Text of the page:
For years, we studied teams rolling out new designs, to see if we could mitigate negative reaction to new releases and design changes. We studied hundreds of product and service rollouts. We watched and learned from the reactions of thousands of users.
When we dug into what those users’ reactions [were], patterns emerged. The users told us the changes inconvenienced them. They had no idea the change was coming and suddenly it was in their face. Users were upset because they were surprised.
They also told us the old version worked fine. Even when it took a while to get comfortable, they learned it. Many users mastered difficult-to-use designs.
Everything was different when the new version arrived. What they’d mastered before didn’t help them now. The company said it was an improved design, but they couldn’t see the improvements. Why should these users learn something new that doesn’t help them? Users were upset because they couldn’t see the value.
We also saw many instances where users didn’t react negatively to changes. Often, they didn’t react at all. We saw new designs that didn’t affect the users’ behaviors and they didn’t pay attention to it.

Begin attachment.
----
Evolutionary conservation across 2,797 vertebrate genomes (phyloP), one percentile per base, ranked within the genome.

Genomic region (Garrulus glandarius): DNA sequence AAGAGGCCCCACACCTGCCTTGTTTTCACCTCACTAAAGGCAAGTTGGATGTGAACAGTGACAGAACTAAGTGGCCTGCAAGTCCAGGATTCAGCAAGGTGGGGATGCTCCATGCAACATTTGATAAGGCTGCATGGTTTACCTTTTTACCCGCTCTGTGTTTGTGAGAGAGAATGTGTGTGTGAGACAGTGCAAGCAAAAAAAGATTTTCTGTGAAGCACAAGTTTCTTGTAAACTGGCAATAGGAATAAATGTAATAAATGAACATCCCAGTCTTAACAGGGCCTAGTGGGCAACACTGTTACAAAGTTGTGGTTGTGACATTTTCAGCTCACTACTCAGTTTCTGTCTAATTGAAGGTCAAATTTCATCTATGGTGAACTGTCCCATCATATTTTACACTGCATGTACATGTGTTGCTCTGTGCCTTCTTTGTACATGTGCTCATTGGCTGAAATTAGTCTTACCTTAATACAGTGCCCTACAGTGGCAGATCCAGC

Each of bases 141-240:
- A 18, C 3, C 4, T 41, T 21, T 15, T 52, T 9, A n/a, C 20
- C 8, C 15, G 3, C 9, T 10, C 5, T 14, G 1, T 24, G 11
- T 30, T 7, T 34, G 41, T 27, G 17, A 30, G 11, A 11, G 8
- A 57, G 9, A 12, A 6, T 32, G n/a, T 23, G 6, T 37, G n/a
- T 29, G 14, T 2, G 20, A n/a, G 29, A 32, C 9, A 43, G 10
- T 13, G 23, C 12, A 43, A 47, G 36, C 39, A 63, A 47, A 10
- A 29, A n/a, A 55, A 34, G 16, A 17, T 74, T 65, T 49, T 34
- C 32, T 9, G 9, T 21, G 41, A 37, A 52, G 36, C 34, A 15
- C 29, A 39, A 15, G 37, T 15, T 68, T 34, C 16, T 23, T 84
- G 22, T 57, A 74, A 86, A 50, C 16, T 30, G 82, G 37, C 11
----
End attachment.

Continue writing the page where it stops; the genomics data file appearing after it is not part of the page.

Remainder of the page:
In these cases, the changes were often not noticeable. Sometimes the changes were small and isolated. Yet, we also saw users seemingly not notice several updates with extensive changes. (In more than one instance, an entire application’s infrastructure had been rewritten without a single user noticing.)
In cases when the design changes were noticeable, the designers gave the users control to switch when they wanted. The designers showed why the change was valuable to the users. And the designers made the transition easy by taking the knowledge and experience their users already had with the product into account.
Andy and I have put a lot of work and thought into Every Layout. We want it to be the best resource it can be. Naturally, we would like to be paid for the value we are giving you. However, we know that not everyone can afford the things they’d like to have. We’re trying to address this in two ways:
- A large selection of free content, including all of the “rudiment” articles that cover the basics of (our take on) contemporary CSS
- An honor system, wherein you can claim to be eligible for the full Every Layout for free
What makes you eligible for (2)? If you are currently out of work, you are a full-time student or under 19 years old, you are trying to get your first job as a web developer or designer, or you are an unpaid volunteer for a charitable organization not involved in proselytism: consider yourself a match. Also, if you are the sole person of your ethnicity, gender, or sexual orientation at your company or in your local developer community: we will gift Every Layout to you. If you have a disability that makes accessing equivalent resources difficult, you can have this resource for free. We are trying to make it as accessible as possible.